The negotiation of a closed source licence can be straight forward, or it can be very involved. The extent to which your business is unusual has an impact on this, with variations from a standard form of operation (as envisaged by the Vendor, albeit based on its other customers) meaning greater difficulty in negotiating a suitable licence. Ironically, this means that the more innovative your business is, the harder it will be to become licensed. Equally, if you are in a sector with which the vendor does not normally deal, the licensing terms can be similarly challenging. Mitch Kapor and Pamela Samuelson, in their lectures at UC Berkeley refer to the case of the university sector. This sector has very specific requirements for their accounting and calendaring systems. However, no vendors are prepare to meet those requirements, despite it being a market of substance. Universities are therefore looking to create open source solutions.
In most cases negotiations lead inexorably to a position which is suitable to each of the parties, although this may take some time. In some cases though negotiations may break down. If you have committed time and resources into a product on the assumption that the negotiations will turn out ok, then these will be sunk. Moreover, you may now be caught with insufficient time to find a replacement and ship your product. In any case you will end up either curtailing certain aspects of your proposed implementation or paying increased licensing fees or both.
Open source licensors will likely be less flexible on certain points than will closed soruce licensors (who can usually be swayed by the liberal application of licensing fees). However, it is always clear ahead of time exactly what an open source licensor will be inflexible on, whereas, with a closed source vendor, it may not be until the very end of negotiations that you find out that the vendor really is serious about such-and-such a point. Moreover, open source licensors will permit broad rights of internal use, so innovative applications of the software are unlikely to cause any licensing issues. Examples of such problems in the closed source space include multiplexing terminals, embedding on devices and use in virtual machines.
In certain cases (particularly relating to data formats and standards) closed source vendors have an incentive to de-emphasise the licensing terms until after you have become committed to development using the relevant product. Go have a look at vendor’s websites for their software development kits. Do these pages emphasise how much fun and productive it is to use the SDK and are covered in eye candy, or do they emphasise the licensing restrictions you’ll be under if you ever want to ship a product using that SDK and are sombre and sober?
What can often happen is that the developers will download and start using an SDK because it solves a problem and legal only gets wind of it when the relevant products are mostly complete and nearing shipment. This puts the acquirer in a weak negotiating position for the licence terms – or may even tie their hands.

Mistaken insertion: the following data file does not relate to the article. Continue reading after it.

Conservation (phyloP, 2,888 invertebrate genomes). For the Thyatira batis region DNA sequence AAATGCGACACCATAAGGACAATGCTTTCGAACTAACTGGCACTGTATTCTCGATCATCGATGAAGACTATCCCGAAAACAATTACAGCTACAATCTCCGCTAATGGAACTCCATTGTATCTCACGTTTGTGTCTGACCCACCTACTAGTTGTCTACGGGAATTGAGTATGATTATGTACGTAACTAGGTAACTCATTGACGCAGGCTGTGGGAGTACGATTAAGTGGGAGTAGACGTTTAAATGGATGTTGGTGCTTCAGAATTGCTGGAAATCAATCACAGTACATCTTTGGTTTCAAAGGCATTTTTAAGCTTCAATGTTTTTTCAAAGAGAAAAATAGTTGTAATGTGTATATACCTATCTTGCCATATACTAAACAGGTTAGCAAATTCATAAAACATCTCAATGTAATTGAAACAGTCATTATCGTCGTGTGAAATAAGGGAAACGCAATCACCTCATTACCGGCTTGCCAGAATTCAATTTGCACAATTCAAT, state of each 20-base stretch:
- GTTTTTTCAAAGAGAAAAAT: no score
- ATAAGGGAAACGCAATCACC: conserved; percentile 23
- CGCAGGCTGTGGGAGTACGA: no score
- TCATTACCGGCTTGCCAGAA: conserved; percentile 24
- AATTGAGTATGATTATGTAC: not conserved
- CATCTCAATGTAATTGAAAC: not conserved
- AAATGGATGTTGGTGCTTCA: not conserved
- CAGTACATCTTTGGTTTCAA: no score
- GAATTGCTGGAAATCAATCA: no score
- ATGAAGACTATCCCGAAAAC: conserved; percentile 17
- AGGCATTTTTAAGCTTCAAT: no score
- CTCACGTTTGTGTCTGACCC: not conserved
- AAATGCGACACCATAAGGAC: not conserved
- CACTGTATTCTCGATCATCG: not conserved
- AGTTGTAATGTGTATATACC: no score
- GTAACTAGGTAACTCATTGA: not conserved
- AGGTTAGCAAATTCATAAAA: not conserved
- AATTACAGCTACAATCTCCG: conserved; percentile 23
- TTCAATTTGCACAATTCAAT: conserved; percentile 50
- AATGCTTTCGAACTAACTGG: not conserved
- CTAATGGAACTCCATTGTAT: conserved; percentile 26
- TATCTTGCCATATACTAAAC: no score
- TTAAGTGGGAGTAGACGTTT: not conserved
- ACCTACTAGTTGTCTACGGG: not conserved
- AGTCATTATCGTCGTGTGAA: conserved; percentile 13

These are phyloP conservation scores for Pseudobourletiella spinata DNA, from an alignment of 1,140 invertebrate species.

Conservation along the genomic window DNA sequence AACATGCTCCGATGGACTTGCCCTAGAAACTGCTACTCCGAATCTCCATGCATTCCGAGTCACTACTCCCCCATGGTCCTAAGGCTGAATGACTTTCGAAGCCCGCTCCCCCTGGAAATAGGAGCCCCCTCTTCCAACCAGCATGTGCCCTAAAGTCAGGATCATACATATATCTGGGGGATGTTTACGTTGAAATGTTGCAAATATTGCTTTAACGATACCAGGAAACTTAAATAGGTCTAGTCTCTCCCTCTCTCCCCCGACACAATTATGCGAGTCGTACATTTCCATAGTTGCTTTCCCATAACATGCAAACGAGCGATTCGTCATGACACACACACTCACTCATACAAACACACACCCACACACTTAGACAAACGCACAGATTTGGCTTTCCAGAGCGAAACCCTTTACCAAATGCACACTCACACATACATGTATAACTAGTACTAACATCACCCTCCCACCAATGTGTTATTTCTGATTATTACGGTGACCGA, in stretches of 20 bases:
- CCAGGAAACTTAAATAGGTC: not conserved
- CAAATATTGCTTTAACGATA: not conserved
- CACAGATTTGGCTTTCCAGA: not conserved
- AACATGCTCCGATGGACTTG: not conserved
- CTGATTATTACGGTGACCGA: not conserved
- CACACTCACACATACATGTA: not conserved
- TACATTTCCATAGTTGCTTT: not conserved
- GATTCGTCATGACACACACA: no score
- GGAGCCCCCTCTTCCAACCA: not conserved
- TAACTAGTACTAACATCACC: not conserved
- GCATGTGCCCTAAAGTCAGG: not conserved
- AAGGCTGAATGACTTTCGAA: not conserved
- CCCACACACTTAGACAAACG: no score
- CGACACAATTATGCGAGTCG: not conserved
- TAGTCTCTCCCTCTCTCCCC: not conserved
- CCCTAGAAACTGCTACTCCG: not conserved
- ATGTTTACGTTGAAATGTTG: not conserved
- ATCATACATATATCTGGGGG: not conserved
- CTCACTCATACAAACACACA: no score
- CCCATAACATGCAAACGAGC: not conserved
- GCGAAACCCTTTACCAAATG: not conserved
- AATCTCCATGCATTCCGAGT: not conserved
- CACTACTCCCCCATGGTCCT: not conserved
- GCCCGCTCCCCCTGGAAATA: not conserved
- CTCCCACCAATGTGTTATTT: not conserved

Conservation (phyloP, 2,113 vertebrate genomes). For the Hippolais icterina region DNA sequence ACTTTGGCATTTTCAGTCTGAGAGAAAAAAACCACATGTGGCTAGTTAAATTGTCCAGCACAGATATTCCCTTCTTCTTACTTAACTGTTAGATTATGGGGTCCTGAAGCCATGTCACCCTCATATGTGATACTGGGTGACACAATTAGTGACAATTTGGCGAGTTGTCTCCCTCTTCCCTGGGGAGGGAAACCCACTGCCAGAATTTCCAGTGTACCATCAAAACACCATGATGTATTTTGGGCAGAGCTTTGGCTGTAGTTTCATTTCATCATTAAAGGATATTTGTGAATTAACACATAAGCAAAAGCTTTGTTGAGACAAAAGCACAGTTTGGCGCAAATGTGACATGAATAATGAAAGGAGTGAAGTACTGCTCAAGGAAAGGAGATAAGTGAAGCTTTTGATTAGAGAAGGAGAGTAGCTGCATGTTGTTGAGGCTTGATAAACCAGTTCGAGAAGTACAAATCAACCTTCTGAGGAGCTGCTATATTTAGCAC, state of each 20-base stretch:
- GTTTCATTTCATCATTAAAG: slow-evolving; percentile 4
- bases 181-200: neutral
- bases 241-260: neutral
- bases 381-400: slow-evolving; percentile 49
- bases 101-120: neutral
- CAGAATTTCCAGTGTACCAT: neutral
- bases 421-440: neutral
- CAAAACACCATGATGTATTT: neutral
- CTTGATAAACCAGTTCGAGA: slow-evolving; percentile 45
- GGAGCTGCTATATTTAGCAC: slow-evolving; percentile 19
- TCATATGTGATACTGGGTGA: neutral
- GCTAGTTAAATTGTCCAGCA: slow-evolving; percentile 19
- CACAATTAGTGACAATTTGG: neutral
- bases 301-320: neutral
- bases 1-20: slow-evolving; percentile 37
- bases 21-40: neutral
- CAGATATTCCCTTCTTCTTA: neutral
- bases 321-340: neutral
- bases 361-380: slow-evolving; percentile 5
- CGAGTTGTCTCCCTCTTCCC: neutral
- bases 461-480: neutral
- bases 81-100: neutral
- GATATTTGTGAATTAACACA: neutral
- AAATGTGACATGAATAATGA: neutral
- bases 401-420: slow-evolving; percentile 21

Lack of a Crystal Ball
In many cases the licence you have struck with your vendor will expire after a certain time. Customers typically enter into such agreements with a poor understanding of how their use of the product will develop over time. They may believe it is something in the nature of a trial or a stopgap measure. However, it is not at all unusual for stopgap measures to balloon in scope over time. At the end of the initial licence period you are then in a position of weakness when renegotiating the licence. There are a variety of marketing tricks used by Vendors (eg discontinuing old versions or discontinuing support for old versions) to make you pay a new round of licence fees, despite not really needing the difference in functionality.
Further, while this is certainly a problem where software is acquired by way of stopgap, it is also an inherently difficult problem even for those customers with a well developed understanding of their requirements going forward.
Long Term Uncertainty
Open source cannot assure you that you will always have a vendor to turn to when you need to solve a problem. That’s because a vendor will only exist where there is a community which is sufficiently strong to support that vendor. What open source does assure you though is that, all else being equal, if there is enough interest then there will be a vendor. That is, a vendor does not have the option of shutting down a product because they want to focus on a new product. It can shut down its own support, but it can’t stop others from supporting it – and others will support it if there is a market to do so.
This can happen in a variety of different ways. A vendor can realise that an existing product effectively cannibalises the market for a new product, so they can stop shipments of the old product. While you might think that if you stay with your existing copies you’d be fine – which is true to a point. If you want to exchange data with others, you may be in trouble. Vendors often introduce file formats in new versions of their products which are incompatible with the formats used in older versions. If enough people (or enough people in a specific category – government departments are a prime example of this) can be convinced to move to the new format, then, by needing to exchange documents with that category, they can drag existing users forward onto the new format.
The vendor might be acquired by another player who has a different strategic outlook (and therefore cans your product). The vendor might just lack business acumen and go under.